Wizdom Powell, Ph.D., is an associate professor of psychiatry and the director of the Health Disparities Institute at UConn Health, part of the University of Connecticut in Farmington. In this article, she discusses the impact of COVID-19 on those who are or have recently been incarcerated.

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The number of justice-involved people with COVID-19 may be much higher than some statistics indicate.

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COVID-19 has claimed the lives of more than 900 people housed in state and federal prisons in the United States. The Marshall Project indicates that more than 100,000 people in carceral settings have received a diagnosis of COVID-19.

However, epidemiologists (people who study the outbreaks of diseases) warn that data collection gaps and inconsistencies contribute to a gross underestimation of the impact that COVID-19 has on justice-involved individuals, especially those housed in our nation’s jails.

In fact, the American Civil Liberties Union (ACLU) projects a more significant increase in COVID-19 fatalities in jailed populations than previously calculated by federal officials.

The projected and preventable loss of life from COVID-19 in carceral settings will also be compounded by other deaths of despair among justice-involved citizens who often enter them with complex traumas, substance abuse diagnoses, histories of suicidality, and other behavioral health challenges.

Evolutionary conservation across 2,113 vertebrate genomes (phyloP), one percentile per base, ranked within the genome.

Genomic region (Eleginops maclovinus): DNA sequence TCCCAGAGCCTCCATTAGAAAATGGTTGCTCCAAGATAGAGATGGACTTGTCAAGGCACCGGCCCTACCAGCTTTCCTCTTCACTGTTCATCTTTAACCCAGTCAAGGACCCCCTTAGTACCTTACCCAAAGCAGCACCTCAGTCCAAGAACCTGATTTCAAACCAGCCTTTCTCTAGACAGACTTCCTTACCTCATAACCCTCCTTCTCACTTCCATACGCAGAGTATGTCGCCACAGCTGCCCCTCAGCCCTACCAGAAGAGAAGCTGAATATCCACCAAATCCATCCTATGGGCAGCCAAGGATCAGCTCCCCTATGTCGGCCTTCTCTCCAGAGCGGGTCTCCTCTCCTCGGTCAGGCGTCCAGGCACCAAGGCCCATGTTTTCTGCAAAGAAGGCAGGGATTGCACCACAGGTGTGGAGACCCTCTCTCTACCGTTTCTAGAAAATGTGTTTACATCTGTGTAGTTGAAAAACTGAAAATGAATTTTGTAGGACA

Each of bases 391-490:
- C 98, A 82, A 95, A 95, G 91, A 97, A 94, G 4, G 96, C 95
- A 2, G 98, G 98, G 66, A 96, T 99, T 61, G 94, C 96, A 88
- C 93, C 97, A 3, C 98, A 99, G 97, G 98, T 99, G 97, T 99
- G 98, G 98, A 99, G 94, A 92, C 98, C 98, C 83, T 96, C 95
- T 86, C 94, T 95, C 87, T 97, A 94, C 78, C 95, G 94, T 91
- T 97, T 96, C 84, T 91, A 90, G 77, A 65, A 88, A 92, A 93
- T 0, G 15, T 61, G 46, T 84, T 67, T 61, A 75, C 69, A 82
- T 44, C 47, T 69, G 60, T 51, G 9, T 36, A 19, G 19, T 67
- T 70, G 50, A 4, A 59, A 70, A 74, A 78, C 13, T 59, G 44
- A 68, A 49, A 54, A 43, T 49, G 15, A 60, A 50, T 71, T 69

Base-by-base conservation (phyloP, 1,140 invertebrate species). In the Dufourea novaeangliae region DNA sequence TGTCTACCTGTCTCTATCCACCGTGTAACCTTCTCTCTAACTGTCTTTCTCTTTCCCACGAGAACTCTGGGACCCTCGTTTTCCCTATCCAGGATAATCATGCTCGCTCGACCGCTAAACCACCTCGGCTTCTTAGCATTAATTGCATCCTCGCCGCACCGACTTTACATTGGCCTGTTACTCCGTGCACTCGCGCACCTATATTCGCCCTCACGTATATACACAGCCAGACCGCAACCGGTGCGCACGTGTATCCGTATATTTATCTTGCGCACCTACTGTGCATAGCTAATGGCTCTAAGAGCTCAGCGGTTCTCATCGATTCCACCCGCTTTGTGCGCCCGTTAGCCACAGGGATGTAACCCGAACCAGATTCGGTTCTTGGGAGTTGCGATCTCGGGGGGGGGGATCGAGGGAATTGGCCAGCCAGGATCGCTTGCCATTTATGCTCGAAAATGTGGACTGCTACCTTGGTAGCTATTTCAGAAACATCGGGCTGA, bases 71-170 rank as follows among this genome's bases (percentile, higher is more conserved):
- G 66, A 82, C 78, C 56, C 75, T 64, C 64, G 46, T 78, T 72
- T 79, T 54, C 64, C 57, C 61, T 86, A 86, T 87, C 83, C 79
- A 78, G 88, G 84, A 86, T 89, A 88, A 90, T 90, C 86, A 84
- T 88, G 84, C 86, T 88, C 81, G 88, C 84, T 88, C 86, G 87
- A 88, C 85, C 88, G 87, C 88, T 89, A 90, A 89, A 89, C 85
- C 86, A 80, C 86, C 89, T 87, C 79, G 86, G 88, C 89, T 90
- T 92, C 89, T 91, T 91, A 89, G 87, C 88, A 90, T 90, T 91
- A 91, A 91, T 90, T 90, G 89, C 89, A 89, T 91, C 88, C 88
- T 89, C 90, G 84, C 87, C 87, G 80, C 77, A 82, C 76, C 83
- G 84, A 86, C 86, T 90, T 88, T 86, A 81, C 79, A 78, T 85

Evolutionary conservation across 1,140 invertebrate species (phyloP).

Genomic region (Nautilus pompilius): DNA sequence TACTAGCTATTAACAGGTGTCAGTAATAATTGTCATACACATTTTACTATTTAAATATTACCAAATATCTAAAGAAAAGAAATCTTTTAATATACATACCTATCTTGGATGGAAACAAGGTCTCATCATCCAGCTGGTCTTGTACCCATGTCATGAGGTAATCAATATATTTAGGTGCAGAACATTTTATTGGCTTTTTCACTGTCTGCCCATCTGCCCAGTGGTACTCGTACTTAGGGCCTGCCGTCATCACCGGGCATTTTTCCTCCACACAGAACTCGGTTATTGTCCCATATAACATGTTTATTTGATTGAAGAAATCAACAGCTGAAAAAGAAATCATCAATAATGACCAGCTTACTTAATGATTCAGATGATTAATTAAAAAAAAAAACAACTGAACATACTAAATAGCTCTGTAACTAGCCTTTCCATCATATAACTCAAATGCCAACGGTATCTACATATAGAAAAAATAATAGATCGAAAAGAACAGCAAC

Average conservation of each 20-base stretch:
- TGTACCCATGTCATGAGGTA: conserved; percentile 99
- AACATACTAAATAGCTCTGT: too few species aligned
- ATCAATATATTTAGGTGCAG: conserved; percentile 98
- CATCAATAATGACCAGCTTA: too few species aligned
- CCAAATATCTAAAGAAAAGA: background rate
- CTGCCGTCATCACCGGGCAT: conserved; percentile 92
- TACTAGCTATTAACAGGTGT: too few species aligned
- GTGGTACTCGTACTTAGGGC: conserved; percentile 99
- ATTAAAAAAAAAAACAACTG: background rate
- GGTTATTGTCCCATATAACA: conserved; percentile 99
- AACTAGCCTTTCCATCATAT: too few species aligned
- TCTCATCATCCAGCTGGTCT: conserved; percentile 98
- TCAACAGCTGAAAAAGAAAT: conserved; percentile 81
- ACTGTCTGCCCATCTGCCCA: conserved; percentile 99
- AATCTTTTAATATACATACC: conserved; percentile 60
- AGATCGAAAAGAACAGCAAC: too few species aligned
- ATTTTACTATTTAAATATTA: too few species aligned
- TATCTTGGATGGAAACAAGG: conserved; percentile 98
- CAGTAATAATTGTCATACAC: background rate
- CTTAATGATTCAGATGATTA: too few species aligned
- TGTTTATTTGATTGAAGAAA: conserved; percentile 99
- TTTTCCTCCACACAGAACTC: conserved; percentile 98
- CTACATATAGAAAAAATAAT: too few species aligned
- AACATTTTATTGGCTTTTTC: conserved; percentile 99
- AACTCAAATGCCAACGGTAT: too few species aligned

Such challenges are notably deepened by daily dehumanizing experiences with corrections staff and inmates, as well as the seemingly now commonplace use of solitary confinement to slow COVID-19 spread.

We rely on carceral settings to provide a range of behavioral healthcare, which was woefully inadequate even without the additional demands produced by COVID-19.

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Carceral settings are dark and foreboding spaces akin to the basement described in Ursula K. Le Guin’s haunting philosophical essay, The Ones Who Walk Away from Omelas.

They result from the bargains society makes in return for a largely illusory sense of happiness and pubic safety. To be clear, people have drawn analogies between Le Guin’s essay and justice system failures before. My first introduction to the essay came during my stint as a 2016 Aspen Health Innovator Fellow.

The essay opens with a vivid celebratory scene of Omelas’ summer festival. As the story unfolds, we learn about the citizens of Omelas and their preoccupation with carnal pleasures. The city appears idyllic. Yet, we soon discover that Omelas has an open secret residing in the basement of one of its public buildings — an abandoned and abused child.

Most of Omelas’ citizens appear to accept this child’s abuse as a prerequisite for their utopian existence. However, some walk away for undisclosed reasons.

Each time I revisit this prose, I glean something more from the side by side realities of those joyously participating in the festival, the child in the excrement-filled basement whose circumstances are well known to the city’s residents, and those who chose to walk away.